I’ve mentioned Alexander Schellong here before, but he’s now jointly authored a paper with Philipp Girrger entitled “Government 2.0 in Beta Phase” on the topic of web 2.0 applications studied in Germany’s 50 largest cities and 16 federal states.
The key statement is probably in the first paragraph “eDemocracy remains nothing more than a rhetorical promise” and is further raised in a quotation from Albrect et al (2008) where they state “government fails to address why it is offering eParticipation, how it is utilizing citizen feedback and whether citizen can expect a response from government or politics”, which is the conundrum faced when governments claim to be being open.
The study of these cities and states sees citizens still largely recipients of information, not that this is a bad thing, as long as it is correct. However there are some attempts at matters like participatory budgeting (20% of cities) and apparently the City of Cologne has won numerous awards for its efforts in that direction. However, they estimate that only 0.5% of the 14,000 municipalities have implemented Internet-based budgeting.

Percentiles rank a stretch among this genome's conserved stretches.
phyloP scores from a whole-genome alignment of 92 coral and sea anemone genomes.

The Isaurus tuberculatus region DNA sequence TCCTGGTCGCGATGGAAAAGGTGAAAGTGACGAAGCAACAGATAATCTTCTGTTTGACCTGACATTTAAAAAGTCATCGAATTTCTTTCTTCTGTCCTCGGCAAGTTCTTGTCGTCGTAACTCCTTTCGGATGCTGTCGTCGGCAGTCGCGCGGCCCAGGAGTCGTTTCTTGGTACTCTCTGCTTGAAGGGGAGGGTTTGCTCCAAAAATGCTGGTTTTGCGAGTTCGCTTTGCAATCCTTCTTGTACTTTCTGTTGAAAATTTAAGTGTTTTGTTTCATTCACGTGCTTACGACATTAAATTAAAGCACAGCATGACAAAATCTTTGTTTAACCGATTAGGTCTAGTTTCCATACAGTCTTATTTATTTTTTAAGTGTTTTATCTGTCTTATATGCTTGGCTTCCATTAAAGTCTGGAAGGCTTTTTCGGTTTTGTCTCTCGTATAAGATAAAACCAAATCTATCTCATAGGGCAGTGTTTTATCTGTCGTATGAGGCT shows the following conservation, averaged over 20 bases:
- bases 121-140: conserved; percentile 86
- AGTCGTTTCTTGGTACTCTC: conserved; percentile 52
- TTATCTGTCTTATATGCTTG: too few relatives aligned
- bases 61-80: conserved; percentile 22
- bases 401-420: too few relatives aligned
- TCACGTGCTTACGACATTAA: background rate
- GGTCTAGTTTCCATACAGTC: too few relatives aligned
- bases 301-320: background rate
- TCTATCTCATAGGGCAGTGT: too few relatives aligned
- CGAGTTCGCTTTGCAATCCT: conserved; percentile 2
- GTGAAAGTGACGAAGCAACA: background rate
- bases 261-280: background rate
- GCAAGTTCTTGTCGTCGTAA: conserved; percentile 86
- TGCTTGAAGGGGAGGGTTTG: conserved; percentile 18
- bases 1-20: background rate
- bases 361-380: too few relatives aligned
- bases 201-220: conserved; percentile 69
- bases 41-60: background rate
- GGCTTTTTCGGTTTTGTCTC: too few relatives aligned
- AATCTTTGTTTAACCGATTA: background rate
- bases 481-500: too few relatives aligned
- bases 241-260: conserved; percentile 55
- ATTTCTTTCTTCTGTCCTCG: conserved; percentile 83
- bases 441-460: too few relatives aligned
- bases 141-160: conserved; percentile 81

The document picks up on the limited use made for participation of the single non-emergency number (115) but below that is a spider diagram of various social media tools which really demonstrates little work other than in RSS!
The most advanced cities are Bonn in terms of usage and Freiburg for the number of offerings. Unfortunately, whilst 60% of cities and 31% of states allow complaints to be received, less than 10% provide any information on their handling.
As usual from Schellong a useful report which might be interestingly compared with other European countries, including the UK.